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Optimising Water Resources Management For Increased Crop Water Productivity In The Humid Tropics: The Challenge Of A Changing Climate And Weather Variability

Congress: 2015
Author(s): Samuel Agele (Akure)


Keyword(s): Sub-theme 10: Management of water resources,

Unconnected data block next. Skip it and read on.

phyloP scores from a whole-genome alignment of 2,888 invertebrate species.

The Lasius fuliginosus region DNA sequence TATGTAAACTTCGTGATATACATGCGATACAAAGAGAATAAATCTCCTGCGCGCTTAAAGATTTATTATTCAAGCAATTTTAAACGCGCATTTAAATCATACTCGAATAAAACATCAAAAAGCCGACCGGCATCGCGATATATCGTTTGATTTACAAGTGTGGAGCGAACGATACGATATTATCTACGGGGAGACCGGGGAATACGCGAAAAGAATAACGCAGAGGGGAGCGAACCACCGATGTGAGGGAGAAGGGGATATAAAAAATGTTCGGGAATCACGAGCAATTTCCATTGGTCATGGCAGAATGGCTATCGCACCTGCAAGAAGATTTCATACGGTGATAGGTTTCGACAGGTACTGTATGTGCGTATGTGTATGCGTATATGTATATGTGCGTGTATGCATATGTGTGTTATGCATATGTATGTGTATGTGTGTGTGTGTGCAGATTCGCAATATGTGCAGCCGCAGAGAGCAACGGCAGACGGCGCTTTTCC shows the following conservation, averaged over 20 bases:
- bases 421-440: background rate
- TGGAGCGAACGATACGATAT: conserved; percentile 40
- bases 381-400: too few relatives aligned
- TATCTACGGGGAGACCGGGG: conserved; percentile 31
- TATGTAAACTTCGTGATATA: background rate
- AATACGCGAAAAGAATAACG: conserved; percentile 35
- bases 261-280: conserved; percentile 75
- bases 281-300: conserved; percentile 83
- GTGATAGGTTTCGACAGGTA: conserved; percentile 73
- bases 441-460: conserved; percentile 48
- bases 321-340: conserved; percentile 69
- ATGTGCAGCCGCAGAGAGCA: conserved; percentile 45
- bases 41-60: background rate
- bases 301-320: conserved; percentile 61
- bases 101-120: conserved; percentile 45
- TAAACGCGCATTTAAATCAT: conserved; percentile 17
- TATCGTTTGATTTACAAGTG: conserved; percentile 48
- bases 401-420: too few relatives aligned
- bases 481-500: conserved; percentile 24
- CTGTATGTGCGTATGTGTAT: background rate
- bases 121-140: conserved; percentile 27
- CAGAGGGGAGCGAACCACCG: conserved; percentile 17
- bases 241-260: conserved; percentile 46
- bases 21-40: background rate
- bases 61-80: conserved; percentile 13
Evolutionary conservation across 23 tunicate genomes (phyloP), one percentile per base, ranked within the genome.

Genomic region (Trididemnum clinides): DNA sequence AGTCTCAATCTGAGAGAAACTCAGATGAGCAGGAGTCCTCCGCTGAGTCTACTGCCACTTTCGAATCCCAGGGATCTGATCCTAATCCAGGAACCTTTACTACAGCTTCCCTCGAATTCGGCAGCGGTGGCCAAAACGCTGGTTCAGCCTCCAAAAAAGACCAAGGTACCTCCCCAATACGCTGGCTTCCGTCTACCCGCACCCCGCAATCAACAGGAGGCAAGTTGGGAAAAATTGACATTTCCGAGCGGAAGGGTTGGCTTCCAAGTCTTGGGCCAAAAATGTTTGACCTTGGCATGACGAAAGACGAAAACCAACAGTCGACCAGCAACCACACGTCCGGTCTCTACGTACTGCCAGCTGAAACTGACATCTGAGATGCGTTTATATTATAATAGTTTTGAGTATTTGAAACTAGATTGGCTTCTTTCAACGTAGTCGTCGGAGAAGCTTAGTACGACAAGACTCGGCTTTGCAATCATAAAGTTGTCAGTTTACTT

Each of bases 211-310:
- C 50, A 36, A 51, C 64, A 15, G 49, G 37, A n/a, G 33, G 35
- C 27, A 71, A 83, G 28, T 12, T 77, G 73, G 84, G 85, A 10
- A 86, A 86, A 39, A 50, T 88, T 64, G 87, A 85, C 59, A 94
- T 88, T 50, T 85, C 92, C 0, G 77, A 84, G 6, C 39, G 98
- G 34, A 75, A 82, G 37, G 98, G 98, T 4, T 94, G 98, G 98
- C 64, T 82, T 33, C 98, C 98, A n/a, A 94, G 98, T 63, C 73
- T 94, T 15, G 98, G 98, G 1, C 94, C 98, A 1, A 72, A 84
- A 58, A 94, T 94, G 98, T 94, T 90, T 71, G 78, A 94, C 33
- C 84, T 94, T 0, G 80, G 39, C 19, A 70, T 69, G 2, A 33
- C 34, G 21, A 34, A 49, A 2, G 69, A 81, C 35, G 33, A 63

AbstractWorldwide, a range of shifts in climate over time translates to increased pressures and exploitation of water resources in addition to increases in water stress situations and high temperatures, and marginal growing environments. In future climates, greater heat and drought tolerance (increases in water use efficiency) in crops will be required. Climate variability calls for drastic changes in management of land and water resources. The pathways to achieving sustainable agriculture, water resources management and food security may include: raising the efficiency of rainfall capture and soil storage and optimizing water productivity of crops in rainfed, irrigated and dryland farming systems and adoption of water saving/conserving technologies. It is also necessary to use crops (drought tolerance and high water productivity) that will use less water and attain harvest. Studies of rainfall trends and catchment/watershed water balance useful for estimating water production functions, soil moisture adequacy for rainfed farming and necessity for irrigation (supplementary/full) should be widened. Climate change will affect hydrological cycle possibly through changes in intensity quantity and duration of precipitation, the amount of runoff and groundwater recharge rates, in addition to disappearance of significant areas of mangrove and coastal wetlands. Increased variability of climatic events would affect the ability of rainfall to effectively recharge ground water resources and may lead to diminished potentials of water resources globally. The degradation of water quality by increased microbial load and nutrient/effluent concentration in water (surface and ground water) resources and leakage of saline ground water into inland river systems and land surface, may result from increase in precipitation, run off (flow regimes) and temperatures. Easily recoverable ground water reserves will be depleted and the residual water remaining will be of inferior quality. The humid tropics is endowed with abundant inland valley swamps (inland wetlands) that are characterized by shallow water table depths while the residual soil moisture storage and capillary rise/upflows from the water table contribute to crop rootzone moisture storage. Above ground (surface) flood levels are obtained in months of frequent high intensity rainfall, high humidity and low temperature. Reduced irrigation above water tables does not only results in more efficient use of water resources, but it may also lower the risk of water logging below the root zone and improvements in water productivity (water- yield/water production function) and drought response factor Ky of crops. Information is required on irrigation scheduling and crop water requirement to enhance knowledge on how best to incorporate upflows (capillary rise) from shallow water tables and the optimisation of ground water contributions to crop yield and the development of management guidelines for irrigating crops grown on inland valley swamps. Thus, the development of water efficient farming systems, increased drought related research efforts and crop varieties fall within the framework of ecologically sound management of water resources.
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